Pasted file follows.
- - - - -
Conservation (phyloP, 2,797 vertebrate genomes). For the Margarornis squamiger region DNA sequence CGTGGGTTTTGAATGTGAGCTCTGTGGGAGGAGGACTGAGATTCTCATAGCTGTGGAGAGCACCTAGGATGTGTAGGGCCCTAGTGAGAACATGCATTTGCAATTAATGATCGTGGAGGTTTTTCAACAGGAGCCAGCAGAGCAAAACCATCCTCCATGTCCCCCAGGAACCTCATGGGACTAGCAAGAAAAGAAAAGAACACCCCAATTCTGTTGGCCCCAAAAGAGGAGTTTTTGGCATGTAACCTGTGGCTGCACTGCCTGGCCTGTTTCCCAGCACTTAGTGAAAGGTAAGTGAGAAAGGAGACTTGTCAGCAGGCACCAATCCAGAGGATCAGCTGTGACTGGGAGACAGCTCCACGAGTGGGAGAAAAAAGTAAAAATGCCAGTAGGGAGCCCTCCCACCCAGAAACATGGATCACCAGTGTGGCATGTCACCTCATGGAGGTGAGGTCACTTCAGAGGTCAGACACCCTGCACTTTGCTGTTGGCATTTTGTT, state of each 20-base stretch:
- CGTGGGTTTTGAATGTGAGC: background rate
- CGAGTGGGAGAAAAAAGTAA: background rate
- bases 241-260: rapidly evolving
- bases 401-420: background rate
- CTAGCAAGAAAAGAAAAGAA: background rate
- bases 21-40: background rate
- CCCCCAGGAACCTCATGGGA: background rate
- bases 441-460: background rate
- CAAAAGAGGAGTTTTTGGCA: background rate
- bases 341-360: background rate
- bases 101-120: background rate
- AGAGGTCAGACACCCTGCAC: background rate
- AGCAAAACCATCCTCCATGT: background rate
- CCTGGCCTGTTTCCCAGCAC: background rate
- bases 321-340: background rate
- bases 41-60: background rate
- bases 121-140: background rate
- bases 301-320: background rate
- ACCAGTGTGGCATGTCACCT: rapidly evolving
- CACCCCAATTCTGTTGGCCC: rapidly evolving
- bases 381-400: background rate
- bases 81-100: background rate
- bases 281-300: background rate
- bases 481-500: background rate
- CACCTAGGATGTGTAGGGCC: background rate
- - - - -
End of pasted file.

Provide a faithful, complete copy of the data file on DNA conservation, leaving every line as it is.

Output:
Conservation (phyloP, 2,797 vertebrate genomes). For the Margarornis squamiger region DNA sequence CGTGGGTTTTGAATGTGAGCTCTGTGGGAGGAGGACTGAGATTCTCATAGCTGTGGAGAGCACCTAGGATGTGTAGGGCCCTAGTGAGAACATGCATTTGCAATTAATGATCGTGGAGGTTTTTCAACAGGAGCCAGCAGAGCAAAACCATCCTCCATGTCCCCCAGGAACCTCATGGGACTAGCAAGAAAAGAAAAGAACACCCCAATTCTGTTGGCCCCAAAAGAGGAGTTTTTGGCATGTAACCTGTGGCTGCACTGCCTGGCCTGTTTCCCAGCACTTAGTGAAAGGTAAGTGAGAAAGGAGACTTGTCAGCAGGCACCAATCCAGAGGATCAGCTGTGACTGGGAGACAGCTCCACGAGTGGGAGAAAAAAGTAAAAATGCCAGTAGGGAGCCCTCCCACCCAGAAACATGGATCACCAGTGTGGCATGTCACCTCATGGAGGTGAGGTCACTTCAGAGGTCAGACACCCTGCACTTTGCTGTTGGCATTTTGTT, state of each 20-base stretch:
- CGTGGGTTTTGAATGTGAGC: background rate
- CGAGTGGGAGAAAAAAGTAA: background rate
- bases 241-260: rapidly evolving
- bases 401-420: background rate
- CTAGCAAGAAAAGAAAAGAA: background rate
- bases 21-40: background rate
- CCCCCAGGAACCTCATGGGA: background rate
- bases 441-460: background rate
- CAAAAGAGGAGTTTTTGGCA: background rate
- bases 341-360: background rate
- bases 101-120: background rate
- AGAGGTCAGACACCCTGCAC: background rate
- AGCAAAACCATCCTCCATGT: background rate
- CCTGGCCTGTTTCCCAGCAC: background rate
- bases 321-340: background rate
- bases 41-60: background rate
- bases 121-140: background rate
- bases 301-320: background rate
- ACCAGTGTGGCATGTCACCT: rapidly evolving
- CACCCCAATTCTGTTGGCCC: rapidly evolving
- bases 381-400: background rate
- bases 81-100: background rate
- bases 281-300: background rate
- bases 481-500: background rate
- CACCTAGGATGTGTAGGGCC: background rate